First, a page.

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Kindness is key when consumers think about life partners

The positive personality trait beat out physical attractiveness

Photo (c) PeopleImages - Getty Images
A new study conducted by researchers from Swansea University found that being kind is the best personality trait when it comes to finding a lifelong partner. 

Researchers enlisted over 2,700 college students from all over the world to theoretically “buy” the personality traits of their ideal partner choosing from eight possible attributes: 

  • Religiosity 

  • Secure finances 

  • Humor 

  • Creativity 

  • Attractiveness 

  • Kindness 

  • Desire for children 

  • Chastity 

Participants hailed from western countries like Norway, Australia, and the U.K., and Eastern countries like Malaysia, Singapore, and Hong Kong. The researchers noted that men and women from either side of the globe had different priorities when it came to their partners. 

While the women involved in the study spent more on financial security than their male counterparts, male participants spent more on physical attractiveness than female participants. However, kindness ultimately won out across the board, as the trait comprised between 22 and 26 percent of all participants’ “purchases” overall.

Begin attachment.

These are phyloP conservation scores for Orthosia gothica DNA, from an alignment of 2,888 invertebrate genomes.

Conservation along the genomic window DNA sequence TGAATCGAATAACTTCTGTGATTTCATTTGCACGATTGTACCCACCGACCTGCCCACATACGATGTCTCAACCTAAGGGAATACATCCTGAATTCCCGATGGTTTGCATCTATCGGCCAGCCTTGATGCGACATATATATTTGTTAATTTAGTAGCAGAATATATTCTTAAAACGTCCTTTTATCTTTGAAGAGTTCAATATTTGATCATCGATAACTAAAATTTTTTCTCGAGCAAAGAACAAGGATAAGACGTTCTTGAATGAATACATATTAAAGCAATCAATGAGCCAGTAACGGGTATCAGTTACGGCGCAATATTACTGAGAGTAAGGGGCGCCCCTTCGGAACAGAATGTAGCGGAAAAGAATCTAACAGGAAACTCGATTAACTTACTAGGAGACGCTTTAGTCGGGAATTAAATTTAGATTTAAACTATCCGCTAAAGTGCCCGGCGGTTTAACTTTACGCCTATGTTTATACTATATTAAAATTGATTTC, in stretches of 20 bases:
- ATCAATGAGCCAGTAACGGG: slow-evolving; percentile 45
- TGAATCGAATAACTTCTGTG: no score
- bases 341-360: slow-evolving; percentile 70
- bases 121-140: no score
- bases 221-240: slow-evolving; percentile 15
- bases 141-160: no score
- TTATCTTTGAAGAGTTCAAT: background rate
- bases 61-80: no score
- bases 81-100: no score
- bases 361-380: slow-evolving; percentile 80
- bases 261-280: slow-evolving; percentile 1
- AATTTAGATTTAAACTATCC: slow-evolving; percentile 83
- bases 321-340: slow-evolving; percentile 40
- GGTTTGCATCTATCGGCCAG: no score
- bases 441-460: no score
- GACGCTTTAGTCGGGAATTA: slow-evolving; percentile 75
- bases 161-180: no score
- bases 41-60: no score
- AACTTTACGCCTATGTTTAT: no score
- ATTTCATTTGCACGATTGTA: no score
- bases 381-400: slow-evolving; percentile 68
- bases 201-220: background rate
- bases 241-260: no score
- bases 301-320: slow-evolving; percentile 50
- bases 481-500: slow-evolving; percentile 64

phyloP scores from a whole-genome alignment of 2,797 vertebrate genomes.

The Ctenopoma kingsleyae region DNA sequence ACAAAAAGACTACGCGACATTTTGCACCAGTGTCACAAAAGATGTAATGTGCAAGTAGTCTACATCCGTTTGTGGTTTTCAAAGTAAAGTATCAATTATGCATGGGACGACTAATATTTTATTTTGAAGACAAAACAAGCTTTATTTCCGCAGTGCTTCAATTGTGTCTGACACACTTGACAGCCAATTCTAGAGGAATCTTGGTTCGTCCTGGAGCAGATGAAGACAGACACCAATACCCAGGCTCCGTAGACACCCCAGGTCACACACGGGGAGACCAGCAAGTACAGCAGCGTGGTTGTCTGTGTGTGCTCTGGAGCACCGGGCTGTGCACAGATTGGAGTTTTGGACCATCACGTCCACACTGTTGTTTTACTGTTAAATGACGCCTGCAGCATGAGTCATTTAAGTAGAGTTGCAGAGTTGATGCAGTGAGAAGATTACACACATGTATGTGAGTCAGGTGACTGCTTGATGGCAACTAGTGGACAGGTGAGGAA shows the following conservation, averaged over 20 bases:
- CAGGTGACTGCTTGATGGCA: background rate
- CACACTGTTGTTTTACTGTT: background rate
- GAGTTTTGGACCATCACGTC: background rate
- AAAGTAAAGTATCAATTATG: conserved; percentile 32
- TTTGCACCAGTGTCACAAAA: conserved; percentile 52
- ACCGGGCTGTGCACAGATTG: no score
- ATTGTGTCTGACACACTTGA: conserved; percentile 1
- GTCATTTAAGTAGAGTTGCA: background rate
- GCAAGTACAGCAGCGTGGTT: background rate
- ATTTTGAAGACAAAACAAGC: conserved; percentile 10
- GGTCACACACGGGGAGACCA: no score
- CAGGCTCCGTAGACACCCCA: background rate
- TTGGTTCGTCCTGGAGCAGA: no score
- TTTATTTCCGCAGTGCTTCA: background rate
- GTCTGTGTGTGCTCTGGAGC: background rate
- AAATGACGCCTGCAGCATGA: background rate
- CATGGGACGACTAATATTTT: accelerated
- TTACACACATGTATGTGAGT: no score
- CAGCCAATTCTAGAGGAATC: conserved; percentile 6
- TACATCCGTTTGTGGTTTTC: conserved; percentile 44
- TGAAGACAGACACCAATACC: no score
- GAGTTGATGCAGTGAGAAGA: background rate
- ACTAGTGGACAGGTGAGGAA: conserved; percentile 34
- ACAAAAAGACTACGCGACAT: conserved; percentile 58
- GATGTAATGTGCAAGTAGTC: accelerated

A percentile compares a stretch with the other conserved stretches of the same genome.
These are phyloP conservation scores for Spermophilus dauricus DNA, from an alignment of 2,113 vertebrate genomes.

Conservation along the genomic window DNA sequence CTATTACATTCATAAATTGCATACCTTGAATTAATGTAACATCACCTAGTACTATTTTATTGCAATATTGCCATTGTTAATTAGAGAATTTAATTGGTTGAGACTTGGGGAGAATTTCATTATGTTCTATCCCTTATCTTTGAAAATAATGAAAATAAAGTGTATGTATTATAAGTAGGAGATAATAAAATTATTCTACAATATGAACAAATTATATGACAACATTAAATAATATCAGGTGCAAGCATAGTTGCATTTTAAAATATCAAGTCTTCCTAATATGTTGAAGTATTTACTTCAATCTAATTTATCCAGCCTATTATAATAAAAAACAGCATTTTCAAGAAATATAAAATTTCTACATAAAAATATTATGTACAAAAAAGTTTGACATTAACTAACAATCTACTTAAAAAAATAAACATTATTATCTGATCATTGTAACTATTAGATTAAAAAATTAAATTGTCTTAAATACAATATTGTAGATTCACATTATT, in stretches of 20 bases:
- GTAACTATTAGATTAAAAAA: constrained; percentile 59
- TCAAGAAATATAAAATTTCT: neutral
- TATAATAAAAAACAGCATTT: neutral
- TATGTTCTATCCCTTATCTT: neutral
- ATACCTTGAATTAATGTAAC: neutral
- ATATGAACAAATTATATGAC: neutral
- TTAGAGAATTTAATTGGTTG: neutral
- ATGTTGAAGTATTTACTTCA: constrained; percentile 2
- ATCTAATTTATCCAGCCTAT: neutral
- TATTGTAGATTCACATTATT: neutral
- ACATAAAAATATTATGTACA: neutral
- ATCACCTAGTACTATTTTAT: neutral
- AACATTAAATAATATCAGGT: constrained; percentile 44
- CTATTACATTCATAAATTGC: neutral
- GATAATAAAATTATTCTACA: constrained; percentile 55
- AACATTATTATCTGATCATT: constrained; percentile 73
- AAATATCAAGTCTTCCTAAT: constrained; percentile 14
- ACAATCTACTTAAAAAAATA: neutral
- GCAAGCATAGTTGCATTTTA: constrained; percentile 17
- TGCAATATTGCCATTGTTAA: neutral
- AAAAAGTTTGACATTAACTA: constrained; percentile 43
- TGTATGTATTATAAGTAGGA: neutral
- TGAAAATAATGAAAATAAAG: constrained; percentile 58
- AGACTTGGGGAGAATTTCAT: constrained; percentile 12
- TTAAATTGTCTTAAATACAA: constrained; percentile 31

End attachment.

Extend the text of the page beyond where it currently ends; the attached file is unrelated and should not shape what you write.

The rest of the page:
The researchers believe that having cross-cultural studies of this nature is an effective way to really crack open consumers’ mindsets and provide insights into decision-making. 

“Looking at very different culture groups allows us to test the idea that some behaviours are human universals,” said researcher Dr. Andrew G. Thomas. “If men and women act in similar ways across the globe, then this adds weight to the idea that some behaviours develop in spite of culture rather than because of it.” 

Finances could be important down the line

Other recent studies have looked more deeply at how finances can make it or break it for some couples. 

While one recent from earlier this year found that almost half of consumers would end their relationship due to excessive spending habits, another found that overall financial compatibility could also be a deal breaker in relationships. 

"It's probably not a great idea to ask for someone's financial history on the first date," said credit card analyst Mike Cetera. "However, it's better to know if a potential partner has a history of bad financial decisions before the relationship goes too far, especially if you plan on making large purchases together or sharing bank accounts." 

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